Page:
Tougher West German law aims to shield youth from adult-only videos

With its tougher law on videocassettes, West Germany hopes to keep its youth away from the nasties. Since April 1, anyone who rents out adult-only videos to youths under age 18 could end up spending half a year in jail or paying a fine of 1.8 million marks ($600,000) -- or paying a double penalty if the violation was ``premeditated.''

Furthermore, owners or managers of the nation's 6,000 videoth`eques who fail to observe age restrictions at video screenings could be liable to fines of 30,000 marks ($10,000) -- up from the puny 1,000-mark fine that had been in effect until March 31.

No fines have been levied yet. In the first weeks of the new law police are only issuing warnings.

They are telling offenders that they are serious about enforcement, however, and will be back if violators don't clean up their acts.

Glorification of war, pornography, and incitement to violence, crime, or racial hatred can result in the outright indexing of films and videos, now as before.

That decision remains with the Federal Examination Center of Writings that Endanger Youth, which blackballed almost 300 videos last year, following an initial 400 in the first few years after the video fad took off in 1980.

Indexing is a stronger sanction than age classification, since indexing means a movie or video may not be advertised.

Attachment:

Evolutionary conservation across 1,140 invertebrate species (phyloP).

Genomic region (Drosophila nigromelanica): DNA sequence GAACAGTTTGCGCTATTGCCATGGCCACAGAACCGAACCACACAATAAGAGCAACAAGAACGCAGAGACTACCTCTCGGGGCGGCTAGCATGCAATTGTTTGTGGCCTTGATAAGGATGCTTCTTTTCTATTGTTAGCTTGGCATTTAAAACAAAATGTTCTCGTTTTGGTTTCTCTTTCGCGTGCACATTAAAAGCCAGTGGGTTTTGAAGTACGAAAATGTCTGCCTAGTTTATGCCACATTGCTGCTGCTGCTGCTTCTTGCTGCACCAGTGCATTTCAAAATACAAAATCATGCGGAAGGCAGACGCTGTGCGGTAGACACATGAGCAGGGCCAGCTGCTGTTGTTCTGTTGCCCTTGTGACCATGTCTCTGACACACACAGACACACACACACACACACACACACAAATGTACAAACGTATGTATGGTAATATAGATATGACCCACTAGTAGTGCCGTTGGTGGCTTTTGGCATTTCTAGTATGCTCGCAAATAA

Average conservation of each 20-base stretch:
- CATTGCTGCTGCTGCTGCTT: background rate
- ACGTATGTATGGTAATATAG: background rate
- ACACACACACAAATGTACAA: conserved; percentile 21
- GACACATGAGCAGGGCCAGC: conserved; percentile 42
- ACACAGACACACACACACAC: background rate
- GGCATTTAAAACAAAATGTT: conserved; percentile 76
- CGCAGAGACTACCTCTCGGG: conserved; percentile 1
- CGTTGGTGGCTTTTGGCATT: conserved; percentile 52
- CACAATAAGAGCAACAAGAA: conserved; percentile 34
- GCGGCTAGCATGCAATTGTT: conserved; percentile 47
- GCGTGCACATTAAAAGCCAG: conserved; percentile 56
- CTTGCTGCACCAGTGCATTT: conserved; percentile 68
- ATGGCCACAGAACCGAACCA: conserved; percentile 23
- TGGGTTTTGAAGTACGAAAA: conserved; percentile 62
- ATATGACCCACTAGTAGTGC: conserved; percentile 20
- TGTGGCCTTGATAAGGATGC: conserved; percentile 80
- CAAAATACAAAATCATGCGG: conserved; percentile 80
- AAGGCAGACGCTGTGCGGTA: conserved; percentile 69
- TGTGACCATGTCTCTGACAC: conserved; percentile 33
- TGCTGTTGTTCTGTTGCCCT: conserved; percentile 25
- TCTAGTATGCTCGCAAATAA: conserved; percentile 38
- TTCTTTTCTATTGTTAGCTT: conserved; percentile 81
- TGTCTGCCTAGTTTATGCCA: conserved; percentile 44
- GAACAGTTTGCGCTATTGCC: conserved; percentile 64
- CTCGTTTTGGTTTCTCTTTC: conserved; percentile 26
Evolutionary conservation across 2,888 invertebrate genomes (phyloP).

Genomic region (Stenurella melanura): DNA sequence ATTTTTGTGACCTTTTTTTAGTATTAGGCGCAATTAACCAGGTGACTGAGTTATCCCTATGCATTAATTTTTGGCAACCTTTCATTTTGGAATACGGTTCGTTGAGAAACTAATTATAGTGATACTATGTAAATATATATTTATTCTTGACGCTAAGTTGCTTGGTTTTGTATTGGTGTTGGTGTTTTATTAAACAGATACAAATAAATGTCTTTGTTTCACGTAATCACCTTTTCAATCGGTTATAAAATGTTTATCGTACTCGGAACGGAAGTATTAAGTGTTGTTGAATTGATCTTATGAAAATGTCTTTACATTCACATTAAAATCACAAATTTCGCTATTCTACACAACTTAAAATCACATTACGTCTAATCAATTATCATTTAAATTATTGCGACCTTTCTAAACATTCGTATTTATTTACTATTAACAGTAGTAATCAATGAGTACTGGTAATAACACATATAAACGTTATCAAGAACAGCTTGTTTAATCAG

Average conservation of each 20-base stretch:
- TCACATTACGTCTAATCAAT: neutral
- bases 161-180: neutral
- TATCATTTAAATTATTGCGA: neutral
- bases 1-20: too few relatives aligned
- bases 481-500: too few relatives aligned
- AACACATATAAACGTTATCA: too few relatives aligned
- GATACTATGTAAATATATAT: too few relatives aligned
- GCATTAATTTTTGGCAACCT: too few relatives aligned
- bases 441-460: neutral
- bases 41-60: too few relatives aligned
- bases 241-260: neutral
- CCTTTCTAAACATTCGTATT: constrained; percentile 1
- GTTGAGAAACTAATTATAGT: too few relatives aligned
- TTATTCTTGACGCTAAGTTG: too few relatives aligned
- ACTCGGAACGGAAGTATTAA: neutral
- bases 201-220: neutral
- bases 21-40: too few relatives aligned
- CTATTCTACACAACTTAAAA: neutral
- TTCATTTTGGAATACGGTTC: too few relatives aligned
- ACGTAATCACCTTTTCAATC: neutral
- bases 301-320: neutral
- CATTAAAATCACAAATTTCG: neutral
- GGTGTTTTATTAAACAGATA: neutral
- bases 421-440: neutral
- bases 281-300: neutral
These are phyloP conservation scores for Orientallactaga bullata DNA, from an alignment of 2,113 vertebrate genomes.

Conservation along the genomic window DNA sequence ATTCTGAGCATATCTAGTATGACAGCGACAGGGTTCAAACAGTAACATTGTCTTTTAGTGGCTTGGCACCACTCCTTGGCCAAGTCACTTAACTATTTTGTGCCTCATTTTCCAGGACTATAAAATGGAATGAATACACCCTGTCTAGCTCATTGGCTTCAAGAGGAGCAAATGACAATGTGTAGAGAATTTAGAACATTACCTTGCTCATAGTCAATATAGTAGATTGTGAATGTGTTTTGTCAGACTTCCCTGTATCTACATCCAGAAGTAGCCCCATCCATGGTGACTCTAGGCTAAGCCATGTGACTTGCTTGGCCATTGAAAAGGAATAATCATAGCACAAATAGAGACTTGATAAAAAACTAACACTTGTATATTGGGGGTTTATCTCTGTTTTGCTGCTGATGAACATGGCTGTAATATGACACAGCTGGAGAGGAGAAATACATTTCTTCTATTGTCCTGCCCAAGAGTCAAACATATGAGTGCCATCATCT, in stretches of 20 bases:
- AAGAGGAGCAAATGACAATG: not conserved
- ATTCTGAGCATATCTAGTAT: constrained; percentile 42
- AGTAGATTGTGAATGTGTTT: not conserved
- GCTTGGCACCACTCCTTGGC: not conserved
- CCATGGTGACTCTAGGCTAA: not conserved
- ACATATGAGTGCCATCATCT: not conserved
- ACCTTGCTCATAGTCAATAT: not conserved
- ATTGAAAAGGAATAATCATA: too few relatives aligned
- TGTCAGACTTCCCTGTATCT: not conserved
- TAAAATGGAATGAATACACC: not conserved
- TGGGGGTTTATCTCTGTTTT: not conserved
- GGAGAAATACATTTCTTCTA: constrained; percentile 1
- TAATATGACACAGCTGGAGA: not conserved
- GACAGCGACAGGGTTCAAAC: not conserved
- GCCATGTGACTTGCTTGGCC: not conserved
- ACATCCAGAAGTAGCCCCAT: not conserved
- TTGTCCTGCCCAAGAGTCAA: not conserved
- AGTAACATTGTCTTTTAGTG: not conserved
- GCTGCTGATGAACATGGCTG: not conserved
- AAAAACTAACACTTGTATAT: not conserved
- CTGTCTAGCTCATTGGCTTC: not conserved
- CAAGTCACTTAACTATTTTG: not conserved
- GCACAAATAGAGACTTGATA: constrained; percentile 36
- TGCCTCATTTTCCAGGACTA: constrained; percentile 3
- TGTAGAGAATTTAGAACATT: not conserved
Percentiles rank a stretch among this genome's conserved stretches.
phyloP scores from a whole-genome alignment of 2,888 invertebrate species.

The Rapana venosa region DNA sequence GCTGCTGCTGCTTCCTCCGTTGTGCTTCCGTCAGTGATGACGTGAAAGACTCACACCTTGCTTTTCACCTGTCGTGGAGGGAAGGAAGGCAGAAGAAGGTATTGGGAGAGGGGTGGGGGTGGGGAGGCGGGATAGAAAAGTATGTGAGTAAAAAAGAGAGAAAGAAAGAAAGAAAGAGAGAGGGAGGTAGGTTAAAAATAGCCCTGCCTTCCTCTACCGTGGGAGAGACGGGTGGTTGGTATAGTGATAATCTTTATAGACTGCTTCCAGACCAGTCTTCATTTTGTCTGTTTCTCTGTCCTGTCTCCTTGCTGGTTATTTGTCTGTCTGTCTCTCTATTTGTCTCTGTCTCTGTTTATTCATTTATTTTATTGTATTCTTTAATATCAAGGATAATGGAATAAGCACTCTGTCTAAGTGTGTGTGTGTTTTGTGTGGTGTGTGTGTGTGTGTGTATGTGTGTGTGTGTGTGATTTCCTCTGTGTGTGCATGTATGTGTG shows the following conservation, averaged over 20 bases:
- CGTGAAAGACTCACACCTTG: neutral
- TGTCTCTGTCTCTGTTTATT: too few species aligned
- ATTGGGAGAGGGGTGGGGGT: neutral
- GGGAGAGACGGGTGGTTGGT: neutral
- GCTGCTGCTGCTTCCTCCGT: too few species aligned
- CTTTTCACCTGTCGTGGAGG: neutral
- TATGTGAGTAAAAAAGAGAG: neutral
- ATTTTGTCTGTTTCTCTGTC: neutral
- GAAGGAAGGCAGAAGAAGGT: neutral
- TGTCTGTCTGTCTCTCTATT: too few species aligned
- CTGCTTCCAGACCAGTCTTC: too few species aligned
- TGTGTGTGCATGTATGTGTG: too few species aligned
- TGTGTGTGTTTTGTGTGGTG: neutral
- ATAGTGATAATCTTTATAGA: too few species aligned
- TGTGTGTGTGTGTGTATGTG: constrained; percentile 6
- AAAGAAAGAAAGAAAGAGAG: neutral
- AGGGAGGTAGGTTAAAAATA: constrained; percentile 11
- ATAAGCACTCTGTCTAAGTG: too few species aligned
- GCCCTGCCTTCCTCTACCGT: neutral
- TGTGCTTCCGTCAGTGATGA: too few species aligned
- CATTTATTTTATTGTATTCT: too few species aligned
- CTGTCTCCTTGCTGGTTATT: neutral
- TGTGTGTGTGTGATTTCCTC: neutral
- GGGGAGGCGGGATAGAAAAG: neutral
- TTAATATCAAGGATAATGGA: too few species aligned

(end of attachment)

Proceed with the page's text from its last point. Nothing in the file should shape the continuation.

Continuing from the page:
The system of age restriction went into effect last month. A new mixed private-public committee is currently viewing five videos a day and designating them as suitable for adults only, age 16 and over, 12 and over, or all ages. Restricted videos may not be sold or rented except at adult-only shops.

The video committee consists of permanent representatives of the film and video industries and an expert, along with rotating representatives of the Federal Interior Ministry, state governments, churches, and youth groups.

Once a video has been categorized by the committee, it is no longer subject to indexing by the Federal Examination Center, according to Christel Achenberg of the center. Ms. Achenberg doesn't anticipate any conflict between the two organizations, however.

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